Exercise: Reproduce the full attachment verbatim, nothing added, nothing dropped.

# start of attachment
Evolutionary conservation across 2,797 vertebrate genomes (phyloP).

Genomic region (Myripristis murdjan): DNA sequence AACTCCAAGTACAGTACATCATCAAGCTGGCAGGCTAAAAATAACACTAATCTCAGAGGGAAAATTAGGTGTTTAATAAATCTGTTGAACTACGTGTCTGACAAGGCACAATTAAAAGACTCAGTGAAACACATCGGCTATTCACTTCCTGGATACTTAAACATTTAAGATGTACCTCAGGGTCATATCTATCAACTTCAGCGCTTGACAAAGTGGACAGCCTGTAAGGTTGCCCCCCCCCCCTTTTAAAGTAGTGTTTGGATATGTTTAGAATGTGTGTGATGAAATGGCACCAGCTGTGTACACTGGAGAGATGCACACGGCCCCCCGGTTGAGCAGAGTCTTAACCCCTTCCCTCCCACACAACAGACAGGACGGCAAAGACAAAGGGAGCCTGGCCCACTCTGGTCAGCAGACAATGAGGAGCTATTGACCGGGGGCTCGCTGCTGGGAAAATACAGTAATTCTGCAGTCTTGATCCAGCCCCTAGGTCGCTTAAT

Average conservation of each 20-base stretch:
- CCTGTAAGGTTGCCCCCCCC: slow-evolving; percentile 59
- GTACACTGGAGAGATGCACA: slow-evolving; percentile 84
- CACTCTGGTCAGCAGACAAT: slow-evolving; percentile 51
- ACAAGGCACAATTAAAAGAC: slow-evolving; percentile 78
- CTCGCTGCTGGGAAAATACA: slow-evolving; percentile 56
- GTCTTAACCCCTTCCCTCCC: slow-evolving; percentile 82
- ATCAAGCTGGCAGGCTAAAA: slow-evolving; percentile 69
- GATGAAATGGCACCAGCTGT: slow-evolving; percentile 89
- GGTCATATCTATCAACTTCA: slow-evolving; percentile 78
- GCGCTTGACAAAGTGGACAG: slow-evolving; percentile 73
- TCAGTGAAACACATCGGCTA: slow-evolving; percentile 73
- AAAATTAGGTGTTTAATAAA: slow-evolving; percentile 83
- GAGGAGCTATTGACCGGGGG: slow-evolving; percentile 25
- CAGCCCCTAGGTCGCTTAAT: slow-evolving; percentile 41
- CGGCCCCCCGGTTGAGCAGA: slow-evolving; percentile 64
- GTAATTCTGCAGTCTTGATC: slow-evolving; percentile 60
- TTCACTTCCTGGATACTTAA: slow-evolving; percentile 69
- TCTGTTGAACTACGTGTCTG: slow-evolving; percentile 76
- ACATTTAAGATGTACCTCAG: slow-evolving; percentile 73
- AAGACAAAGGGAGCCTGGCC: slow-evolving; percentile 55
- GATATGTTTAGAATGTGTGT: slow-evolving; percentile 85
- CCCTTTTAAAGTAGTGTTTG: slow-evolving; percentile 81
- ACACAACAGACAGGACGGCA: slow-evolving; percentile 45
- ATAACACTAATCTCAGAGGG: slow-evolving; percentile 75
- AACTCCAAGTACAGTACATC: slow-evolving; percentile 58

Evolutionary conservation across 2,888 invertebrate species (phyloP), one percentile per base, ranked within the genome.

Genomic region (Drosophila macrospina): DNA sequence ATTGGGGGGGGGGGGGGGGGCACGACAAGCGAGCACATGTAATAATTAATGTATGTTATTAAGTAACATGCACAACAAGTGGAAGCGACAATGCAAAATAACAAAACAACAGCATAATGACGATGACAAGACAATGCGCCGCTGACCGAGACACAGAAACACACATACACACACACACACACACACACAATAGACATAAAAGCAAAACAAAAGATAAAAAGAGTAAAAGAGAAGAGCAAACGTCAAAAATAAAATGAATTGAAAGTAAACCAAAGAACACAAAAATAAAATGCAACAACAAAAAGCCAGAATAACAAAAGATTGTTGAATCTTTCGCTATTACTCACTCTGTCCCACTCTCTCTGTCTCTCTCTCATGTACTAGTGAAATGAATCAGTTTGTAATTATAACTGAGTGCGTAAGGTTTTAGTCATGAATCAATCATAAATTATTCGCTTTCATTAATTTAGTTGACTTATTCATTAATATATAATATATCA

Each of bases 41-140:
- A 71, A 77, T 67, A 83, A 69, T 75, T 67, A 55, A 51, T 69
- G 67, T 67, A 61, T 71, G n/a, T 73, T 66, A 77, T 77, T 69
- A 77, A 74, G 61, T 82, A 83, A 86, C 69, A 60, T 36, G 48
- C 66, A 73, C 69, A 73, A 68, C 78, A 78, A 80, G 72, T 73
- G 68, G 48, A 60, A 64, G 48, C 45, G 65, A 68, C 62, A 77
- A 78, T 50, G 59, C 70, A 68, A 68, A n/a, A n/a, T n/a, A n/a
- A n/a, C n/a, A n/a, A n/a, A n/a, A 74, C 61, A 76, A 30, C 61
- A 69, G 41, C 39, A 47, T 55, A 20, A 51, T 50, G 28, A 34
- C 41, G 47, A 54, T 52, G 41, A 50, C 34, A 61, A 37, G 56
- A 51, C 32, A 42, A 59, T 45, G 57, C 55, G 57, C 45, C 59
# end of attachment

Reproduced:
Evolutionary conservation across 2,797 vertebrate genomes (phyloP).

Genomic region (Myripristis murdjan): DNA sequence AACTCCAAGTACAGTACATCATCAAGCTGGCAGGCTAAAAATAACACTAATCTCAGAGGGAAAATTAGGTGTTTAATAAATCTGTTGAACTACGTGTCTGACAAGGCACAATTAAAAGACTCAGTGAAACACATCGGCTATTCACTTCCTGGATACTTAAACATTTAAGATGTACCTCAGGGTCATATCTATCAACTTCAGCGCTTGACAAAGTGGACAGCCTGTAAGGTTGCCCCCCCCCCCTTTTAAAGTAGTGTTTGGATATGTTTAGAATGTGTGTGATGAAATGGCACCAGCTGTGTACACTGGAGAGATGCACACGGCCCCCCGGTTGAGCAGAGTCTTAACCCCTTCCCTCCCACACAACAGACAGGACGGCAAAGACAAAGGGAGCCTGGCCCACTCTGGTCAGCAGACAATGAGGAGCTATTGACCGGGGGCTCGCTGCTGGGAAAATACAGTAATTCTGCAGTCTTGATCCAGCCCCTAGGTCGCTTAAT

Average conservation of each 20-base stretch:
- CCTGTAAGGTTGCCCCCCCC: slow-evolving; percentile 59
- GTACACTGGAGAGATGCACA: slow-evolving; percentile 84
- CACTCTGGTCAGCAGACAAT: slow-evolving; percentile 51
- ACAAGGCACAATTAAAAGAC: slow-evolving; percentile 78
- CTCGCTGCTGGGAAAATACA: slow-evolving; percentile 56
- GTCTTAACCCCTTCCCTCCC: slow-evolving; percentile 82
- ATCAAGCTGGCAGGCTAAAA: slow-evolving; percentile 69
- GATGAAATGGCACCAGCTGT: slow-evolving; percentile 89
- GGTCATATCTATCAACTTCA: slow-evolving; percentile 78
- GCGCTTGACAAAGTGGACAG: slow-evolving; percentile 73
- TCAGTGAAACACATCGGCTA: slow-evolving; percentile 73
- AAAATTAGGTGTTTAATAAA: slow-evolving; percentile 83
- GAGGAGCTATTGACCGGGGG: slow-evolving; percentile 25
- CAGCCCCTAGGTCGCTTAAT: slow-evolving; percentile 41
- CGGCCCCCCGGTTGAGCAGA: slow-evolving; percentile 64
- GTAATTCTGCAGTCTTGATC: slow-evolving; percentile 60
- TTCACTTCCTGGATACTTAA: slow-evolving; percentile 69
- TCTGTTGAACTACGTGTCTG: slow-evolving; percentile 76
- ACATTTAAGATGTACCTCAG: slow-evolving; percentile 73
- AAGACAAAGGGAGCCTGGCC: slow-evolving; percentile 55
- GATATGTTTAGAATGTGTGT: slow-evolving; percentile 85
- CCCTTTTAAAGTAGTGTTTG: slow-evolving; percentile 81
- ACACAACAGACAGGACGGCA: slow-evolving; percentile 45
- ATAACACTAATCTCAGAGGG: slow-evolving; percentile 75
- AACTCCAAGTACAGTACATC: slow-evolving; percentile 58

Evolutionary conservation across 2,888 invertebrate species (phyloP), one percentile per base, ranked within the genome.

Genomic region (Drosophila macrospina): DNA sequence ATTGGGGGGGGGGGGGGGGGCACGACAAGCGAGCACATGTAATAATTAATGTATGTTATTAAGTAACATGCACAACAAGTGGAAGCGACAATGCAAAATAACAAAACAACAGCATAATGACGATGACAAGACAATGCGCCGCTGACCGAGACACAGAAACACACATACACACACACACACACACACACAATAGACATAAAAGCAAAACAAAAGATAAAAAGAGTAAAAGAGAAGAGCAAACGTCAAAAATAAAATGAATTGAAAGTAAACCAAAGAACACAAAAATAAAATGCAACAACAAAAAGCCAGAATAACAAAAGATTGTTGAATCTTTCGCTATTACTCACTCTGTCCCACTCTCTCTGTCTCTCTCTCATGTACTAGTGAAATGAATCAGTTTGTAATTATAACTGAGTGCGTAAGGTTTTAGTCATGAATCAATCATAAATTATTCGCTTTCATTAATTTAGTTGACTTATTCATTAATATATAATATATCA

Each of bases 41-140:
- A 71, A 77, T 67, A 83, A 69, T 75, T 67, A 55, A 51, T 69
- G 67, T 67, A 61, T 71, G n/a, T 73, T 66, A 77, T 77, T 69
- A 77, A 74, G 61, T 82, A 83, A 86, C 69, A 60, T 36, G 48
- C 66, A 73, C 69, A 73, A 68, C 78, A 78, A 80, G 72, T 73
- G 68, G 48, A 60, A 64, G 48, C 45, G 65, A 68, C 62, A 77
- A 78, T 50, G 59, C 70, A 68, A 68, A n/a, A n/a, T n/a, A n/a
- A n/a, C n/a, A n/a, A n/a, A n/a, A 74, C 61, A 76, A 30, C 61
- A 69, G 41, C 39, A 47, T 55, A 20, A 51, T 50, G 28, A 34
- C 41, G 47, A 54, T 52, G 41, A 50, C 34, A 61, A 37, G 56
- A 51, C 32, A 42, A 59, T 45, G 57, C 55, G 57, C 45, C 59